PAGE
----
In any event, even considering Slusar's new theory on the merits, the Court adheres to its prior decision. The procedural status of this case is unique, and distinguishable from the circumstances surrounding typical motions to file an amended complaint. Extensive (and very contentious) discovery has been conducted; the discovery deadline has passed; and summary judgment motions are pending. Thus, the Court is well-aware of the facts underlying Slusar's newly-proposed Equal Protection claim based on a fully-developed evidentiary record. The Court has no intention of re-opening discovery at this late stage of the case.
Moreover, the Court adheres to its determination that an Equal Protection claim is not cognizable under the facts and circumstances of this case. To establish a "class of one" claim, a plaintiff must show that (1) Defendants treated her differently from others similarly situated, (2) Defendants did so intentionally, and (3) there was no rational basis for the difference in treatment. Hill v. Borough of Kutztown, 455 F.3d 225, 239 (3d Cir. 2006). A plaintiff must establish that the "similarly situated" persons are alike in all relevant respects.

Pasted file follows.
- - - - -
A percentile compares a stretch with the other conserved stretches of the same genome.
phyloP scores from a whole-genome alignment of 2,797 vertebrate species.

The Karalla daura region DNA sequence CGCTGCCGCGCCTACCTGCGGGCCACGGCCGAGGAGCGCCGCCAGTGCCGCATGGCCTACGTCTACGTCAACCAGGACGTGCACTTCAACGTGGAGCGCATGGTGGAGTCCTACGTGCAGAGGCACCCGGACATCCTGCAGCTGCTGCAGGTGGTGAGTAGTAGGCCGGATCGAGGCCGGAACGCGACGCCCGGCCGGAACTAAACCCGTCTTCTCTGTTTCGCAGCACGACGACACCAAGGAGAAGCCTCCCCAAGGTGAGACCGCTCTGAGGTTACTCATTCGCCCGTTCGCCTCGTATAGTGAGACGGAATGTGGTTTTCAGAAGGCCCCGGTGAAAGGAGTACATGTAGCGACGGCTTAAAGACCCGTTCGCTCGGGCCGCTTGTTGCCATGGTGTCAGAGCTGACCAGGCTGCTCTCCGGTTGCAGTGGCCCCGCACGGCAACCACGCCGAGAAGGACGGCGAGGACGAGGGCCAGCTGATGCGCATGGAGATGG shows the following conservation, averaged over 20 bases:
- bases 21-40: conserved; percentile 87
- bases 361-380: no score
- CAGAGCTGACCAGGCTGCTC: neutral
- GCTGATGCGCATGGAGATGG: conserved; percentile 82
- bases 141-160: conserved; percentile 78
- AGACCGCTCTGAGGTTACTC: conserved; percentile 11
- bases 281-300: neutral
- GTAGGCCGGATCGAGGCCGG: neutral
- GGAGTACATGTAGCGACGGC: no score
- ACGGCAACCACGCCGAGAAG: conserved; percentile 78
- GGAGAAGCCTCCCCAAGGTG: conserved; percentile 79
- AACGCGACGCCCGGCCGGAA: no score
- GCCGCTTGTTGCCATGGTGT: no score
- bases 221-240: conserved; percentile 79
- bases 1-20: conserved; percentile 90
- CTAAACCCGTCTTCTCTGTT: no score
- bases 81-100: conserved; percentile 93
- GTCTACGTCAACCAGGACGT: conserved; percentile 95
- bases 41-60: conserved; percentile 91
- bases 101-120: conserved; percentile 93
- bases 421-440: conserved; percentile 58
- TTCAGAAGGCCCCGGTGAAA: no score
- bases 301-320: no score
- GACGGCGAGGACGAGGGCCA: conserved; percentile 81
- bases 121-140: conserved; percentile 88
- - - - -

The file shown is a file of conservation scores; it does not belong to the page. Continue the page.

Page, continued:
Despite several efforts, Slusar still has not pointed to other persons who are alike "in all relevant respects." There was a heated confrontation at Slusar's home on May 18, 2011, in which Slusar was an active participant, and that confrontation ultimately led to the charges. Thus, to put it succinctly, Slusar is not "similarly situated" to an innocent bystander. The Court explained in its initial decision that Slusar had failed to allege disparate treatment of any other person who had prevented Defendants from entering his/her home in a similar incident. Slusar has again failed to allege any such "similarly situated" comparator. See Thomas v. Coopersmith, 2012 WL 3599415 (E.D. Pa. 2012) (both neighbors engaged in similar conduct, but police pursued only the complaints made by one neighbor). Indeed, the Thomas Court, upon which Slusar heavily relies, dismissed a "selective enforcement" Equal Protection claim because the plaintiff failed to allege a comparator. The Court remains convinced that Slusar cannot succeed on an Equal Protection claim. As noted above, the Court will address the merits of Slusar's other civil rights claims in a separate opinion.
In accordance with the foregoing, PLAINTIFF'S MOTION PER FRCP 60(b)(6) FOR RECONSIDERATION OF MEMORANDUM OPINION AND ORDER OF COURT (Document No. 85) is DENIED.